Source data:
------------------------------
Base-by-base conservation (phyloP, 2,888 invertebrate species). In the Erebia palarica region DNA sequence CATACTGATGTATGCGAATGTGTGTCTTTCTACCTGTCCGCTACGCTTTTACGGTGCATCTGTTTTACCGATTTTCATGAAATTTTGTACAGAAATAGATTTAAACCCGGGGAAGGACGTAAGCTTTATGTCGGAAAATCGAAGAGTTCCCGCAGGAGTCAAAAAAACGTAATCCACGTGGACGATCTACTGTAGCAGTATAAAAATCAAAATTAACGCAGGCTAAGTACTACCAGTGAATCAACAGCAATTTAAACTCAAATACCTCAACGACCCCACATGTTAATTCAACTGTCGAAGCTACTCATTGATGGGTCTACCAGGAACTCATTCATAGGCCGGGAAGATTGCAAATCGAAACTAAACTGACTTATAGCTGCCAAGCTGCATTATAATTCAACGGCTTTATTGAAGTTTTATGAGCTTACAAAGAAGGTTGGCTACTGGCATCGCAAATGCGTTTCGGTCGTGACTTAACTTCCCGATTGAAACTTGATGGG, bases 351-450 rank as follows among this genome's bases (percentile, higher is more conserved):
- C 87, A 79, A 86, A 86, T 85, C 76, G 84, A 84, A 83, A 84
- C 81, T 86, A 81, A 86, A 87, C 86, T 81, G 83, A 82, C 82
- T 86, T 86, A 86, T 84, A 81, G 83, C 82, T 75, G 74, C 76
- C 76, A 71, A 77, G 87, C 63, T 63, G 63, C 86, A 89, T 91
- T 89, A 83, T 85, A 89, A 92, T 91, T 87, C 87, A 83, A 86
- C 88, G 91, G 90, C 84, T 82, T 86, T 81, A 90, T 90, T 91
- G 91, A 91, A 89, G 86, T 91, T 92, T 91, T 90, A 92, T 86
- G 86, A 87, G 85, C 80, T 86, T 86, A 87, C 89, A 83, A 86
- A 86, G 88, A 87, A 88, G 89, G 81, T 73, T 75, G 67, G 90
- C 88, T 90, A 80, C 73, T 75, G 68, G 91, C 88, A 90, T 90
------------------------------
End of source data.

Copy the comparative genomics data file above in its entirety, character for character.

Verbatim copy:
Base-by-base conservation (phyloP, 2,888 invertebrate species). In the Erebia palarica region DNA sequence CATACTGATGTATGCGAATGTGTGTCTTTCTACCTGTCCGCTACGCTTTTACGGTGCATCTGTTTTACCGATTTTCATGAAATTTTGTACAGAAATAGATTTAAACCCGGGGAAGGACGTAAGCTTTATGTCGGAAAATCGAAGAGTTCCCGCAGGAGTCAAAAAAACGTAATCCACGTGGACGATCTACTGTAGCAGTATAAAAATCAAAATTAACGCAGGCTAAGTACTACCAGTGAATCAACAGCAATTTAAACTCAAATACCTCAACGACCCCACATGTTAATTCAACTGTCGAAGCTACTCATTGATGGGTCTACCAGGAACTCATTCATAGGCCGGGAAGATTGCAAATCGAAACTAAACTGACTTATAGCTGCCAAGCTGCATTATAATTCAACGGCTTTATTGAAGTTTTATGAGCTTACAAAGAAGGTTGGCTACTGGCATCGCAAATGCGTTTCGGTCGTGACTTAACTTCCCGATTGAAACTTGATGGG, bases 351-450 rank as follows among this genome's bases (percentile, higher is more conserved):
- C 87, A 79, A 86, A 86, T 85, C 76, G 84, A 84, A 83, A 84
- C 81, T 86, A 81, A 86, A 87, C 86, T 81, G 83, A 82, C 82
- T 86, T 86, A 86, T 84, A 81, G 83, C 82, T 75, G 74, C 76
- C 76, A 71, A 77, G 87, C 63, T 63, G 63, C 86, A 89, T 91
- T 89, A 83, T 85, A 89, A 92, T 91, T 87, C 87, A 83, A 86
- C 88, G 91, G 90, C 84, T 82, T 86, T 81, A 90, T 90, T 91
- G 91, A 91, A 89, G 86, T 91, T 92, T 91, T 90, A 92, T 86
- G 86, A 87, G 85, C 80, T 86, T 86, A 87, C 89, A 83, A 86
- A 86, G 88, A 87, A 88, G 89, G 81, T 73, T 75, G 67, G 90
- C 88, T 90, A 80, C 73, T 75, G 68, G 91, C 88, A 90, T 90